In an earlier post I pondered some questions concerning what lies ahead of the UMC (statistically) as a denomination in America. What might it look like to engage our larger, dying churches similarly to how we need to engage our tiny, dying churches? What might that afford them? What might it do? I don’t know what would happen… but I’d like to think it would offer their members a meaningful path of discipleship and a more faithful way to be the church.
In the same post, I mentioned that congregations go through cycles of birth, growth, decline, death and resurrection. I think that this is both a beneficial and faithful way to see our local religious institutions. Unfortunately, I don’t know that such a view is commonplace. I can’t say I’ve ever heard the church life-cycle analogy outside of my evangelism class in seminary or all of the resources to be used by those churches that are on their last legs. That is, I’ve never seen this analogy used outside of academic or cathartic settings. Continue reading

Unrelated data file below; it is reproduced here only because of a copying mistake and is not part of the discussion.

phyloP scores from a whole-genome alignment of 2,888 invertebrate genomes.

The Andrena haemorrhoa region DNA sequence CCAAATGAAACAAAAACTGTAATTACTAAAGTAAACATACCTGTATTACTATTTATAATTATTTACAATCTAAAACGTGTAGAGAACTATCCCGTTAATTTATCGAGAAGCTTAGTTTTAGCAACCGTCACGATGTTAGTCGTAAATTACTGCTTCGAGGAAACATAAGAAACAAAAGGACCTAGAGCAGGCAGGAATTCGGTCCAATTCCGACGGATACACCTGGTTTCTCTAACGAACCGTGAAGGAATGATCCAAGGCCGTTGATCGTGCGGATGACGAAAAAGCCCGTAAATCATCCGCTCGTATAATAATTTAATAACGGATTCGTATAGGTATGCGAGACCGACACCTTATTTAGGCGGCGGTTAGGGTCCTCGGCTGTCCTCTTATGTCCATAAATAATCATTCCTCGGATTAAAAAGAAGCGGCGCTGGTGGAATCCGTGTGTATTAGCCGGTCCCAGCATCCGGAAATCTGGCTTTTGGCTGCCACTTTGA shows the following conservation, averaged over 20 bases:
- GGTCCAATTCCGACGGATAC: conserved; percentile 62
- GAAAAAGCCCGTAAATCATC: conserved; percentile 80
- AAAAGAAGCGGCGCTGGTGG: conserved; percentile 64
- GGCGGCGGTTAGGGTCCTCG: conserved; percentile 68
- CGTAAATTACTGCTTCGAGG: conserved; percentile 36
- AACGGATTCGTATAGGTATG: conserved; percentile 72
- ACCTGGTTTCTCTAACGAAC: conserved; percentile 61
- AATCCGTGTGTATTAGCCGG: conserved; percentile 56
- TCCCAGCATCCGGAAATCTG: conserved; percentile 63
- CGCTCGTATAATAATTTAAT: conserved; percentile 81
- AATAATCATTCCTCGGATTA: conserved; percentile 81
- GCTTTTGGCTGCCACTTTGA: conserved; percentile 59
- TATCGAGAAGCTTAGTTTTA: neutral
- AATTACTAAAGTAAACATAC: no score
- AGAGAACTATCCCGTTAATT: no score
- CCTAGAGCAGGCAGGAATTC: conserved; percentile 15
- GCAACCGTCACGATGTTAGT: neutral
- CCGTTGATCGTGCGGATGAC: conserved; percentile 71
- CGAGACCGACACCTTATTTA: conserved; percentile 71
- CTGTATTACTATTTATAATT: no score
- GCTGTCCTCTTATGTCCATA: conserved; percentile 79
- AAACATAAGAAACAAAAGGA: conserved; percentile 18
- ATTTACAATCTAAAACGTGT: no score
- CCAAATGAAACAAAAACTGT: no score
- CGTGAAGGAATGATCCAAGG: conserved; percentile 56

Sometime ago I read an article in the Washington Post about a daughter’s experience of her own mother’s aging and decline. It’s a wonderful article that details a lot of the struggle many adults go through when caring for aging parents such as issues of independence and the shame of feeling like a burden. But there was one quote that stuck out to me as she reflected on her experience with her mother, “I would talk to her about a plan for her future long before either of us felt it was time. I now know that when everyone is ready to talk, it’s already too late to be proactive.”
It’s a powerful quote.